When it comes to a landlord and tenant relationship, a match made in heaven isn’t exactly necessary, but it certainly helps. You want a tenant who can contribute to the success of your commercial real estate investment. Your tenant wants a landlord who can contribute to their own business success in the commercial property they’ve chosen to rent.
The idea in choosing a tenant is to get a perfect match, and to know what that looks like. The profitability of your investment depends on keeping it occupied with stable, long-term tenants.
How do you find, place, and retain these tenants? It comes down to solid tenant screening and establishing a reputation that you’re easy to work with.
Here’s how to find the perfect tenants and keep them in your Los Angeles, California commercial space.
Whether you’re renting out retail storefronts, office space, or something more industrial, you need to know who will be running a business out of your property. Put together a commercial tenant screening process that identifies renters with a reliable history of making rental payments and maintaining their property.
Make sure you’re looking at the information that doesn’t come back on a basic credit report. Have they been in business long? Are they downsizing to a smaller space? Are they opening a new location? These are important parts of your tenant screening process.
Start with a Solid Commercial Tenant Screening Process
When you’re taking a careful look at the potential tenants who will be renting space from you, you’re hoping to attract:
Reliable, successful business owners
Financially stable businesses and individuals
Commercial tenants who fit the space you have available
Good renters who have a positive payment history and solid financials that prove they can pay rent.
If you don’t screen tenants well, you’re putting yourself and your investment property at risk. You’re putting neighboring businesses at risk, too. Without proper screening, you could find that rent payments aren’t made on time. This can lead to an exhausting and frustrating collection process. Evicting a tenant takes a lot of time and requires a lot of money and legal support. You’re in a much stronger position when you weed out the unqualified tenants before they move in.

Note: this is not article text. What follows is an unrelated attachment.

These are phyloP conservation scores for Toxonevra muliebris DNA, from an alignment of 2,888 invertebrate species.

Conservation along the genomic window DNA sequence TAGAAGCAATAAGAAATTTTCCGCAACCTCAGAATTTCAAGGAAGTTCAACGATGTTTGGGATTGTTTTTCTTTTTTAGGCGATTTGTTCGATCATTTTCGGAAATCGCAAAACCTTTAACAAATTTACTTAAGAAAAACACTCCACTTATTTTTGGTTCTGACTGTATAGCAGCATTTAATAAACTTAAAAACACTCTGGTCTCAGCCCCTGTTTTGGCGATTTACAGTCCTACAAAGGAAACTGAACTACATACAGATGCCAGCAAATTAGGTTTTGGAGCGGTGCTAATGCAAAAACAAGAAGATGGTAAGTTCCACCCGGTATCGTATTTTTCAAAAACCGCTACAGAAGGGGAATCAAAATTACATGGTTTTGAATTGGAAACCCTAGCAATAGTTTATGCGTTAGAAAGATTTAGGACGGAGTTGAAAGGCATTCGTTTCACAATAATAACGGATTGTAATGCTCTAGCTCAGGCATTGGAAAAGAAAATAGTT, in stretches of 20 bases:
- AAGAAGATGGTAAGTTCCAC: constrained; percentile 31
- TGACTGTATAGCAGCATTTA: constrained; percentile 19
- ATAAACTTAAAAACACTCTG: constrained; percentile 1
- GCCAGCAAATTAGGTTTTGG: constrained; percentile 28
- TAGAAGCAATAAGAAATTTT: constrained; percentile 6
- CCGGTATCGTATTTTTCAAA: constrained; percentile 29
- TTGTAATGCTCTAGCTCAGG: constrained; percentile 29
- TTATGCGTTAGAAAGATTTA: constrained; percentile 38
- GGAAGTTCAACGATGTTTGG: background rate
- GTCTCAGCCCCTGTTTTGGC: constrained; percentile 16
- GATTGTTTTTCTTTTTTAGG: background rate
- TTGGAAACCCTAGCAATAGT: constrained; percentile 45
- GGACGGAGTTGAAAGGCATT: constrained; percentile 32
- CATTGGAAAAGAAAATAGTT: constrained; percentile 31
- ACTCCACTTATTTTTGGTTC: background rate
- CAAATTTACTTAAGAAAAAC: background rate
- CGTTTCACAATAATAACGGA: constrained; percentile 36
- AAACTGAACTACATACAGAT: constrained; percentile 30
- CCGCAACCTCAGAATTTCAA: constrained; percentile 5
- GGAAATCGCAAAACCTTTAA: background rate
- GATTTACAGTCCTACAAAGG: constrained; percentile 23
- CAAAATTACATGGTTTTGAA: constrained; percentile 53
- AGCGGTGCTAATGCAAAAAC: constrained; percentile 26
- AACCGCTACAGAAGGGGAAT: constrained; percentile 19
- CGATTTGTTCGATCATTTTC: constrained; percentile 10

Use consistent and data-driven screening processes. You may get a great feeling about a potential tenant who wants to rent some space from you, but try not to rely on instincts. Your property is valuable, and you want to have an idea of who is getting access to it.
When you have a consistent screening process in place, you’re less likely to choose the wrong tenant because you’re using and trusting the systems that have been set up to identify the best possible candidates for your commercial property.
As you screen your commercial tenants, look for financial stability and a history of on-time bill payments. Check public records for things like bankruptcies, foreclosures, and liens or judgments that might be held against the business. Explore national criminal databases and look at business credit limits, tax filings, and collections activity.
Prioritize and Examine Previous Commercial Tenancies
At Bell Properties we are experienced commercial property managers in Los Angeles, and we can tell you that one of the most important parts of your tenant screening process will be examining the rental history of the business who wants to rent space from you.
A retail store that moves locations five times in five years is not demonstrating a great rental history, for example. By exploring rental history and evaluating it against all of your other screening criteria, you can make sure any prospective tenants are the right fit for your commercial property.
Verify rental history by talking to current and former property owners. You can do this in person, by calling them on the phone, or you can email them a questionnaire with some inquiries.
Some of the questions you’ll want to ask include:
How long was the applicant renting space in their building or property? You need to verify that the dates provided by references match up to what’s on the rental application.
How much rent was paid?
What type of commercial lease agreement was in place? There are various ways to rent properties to commercial tenants, as you know. It’s helpful to know if the tenant has experience paying for utilities, maintenance, and security.
Was rent paid on time?
Was there any property damage left behind?
Did they receive their security deposit back?
Was proper notice given before the tenant moved out?
Would you rent space to this tenant again?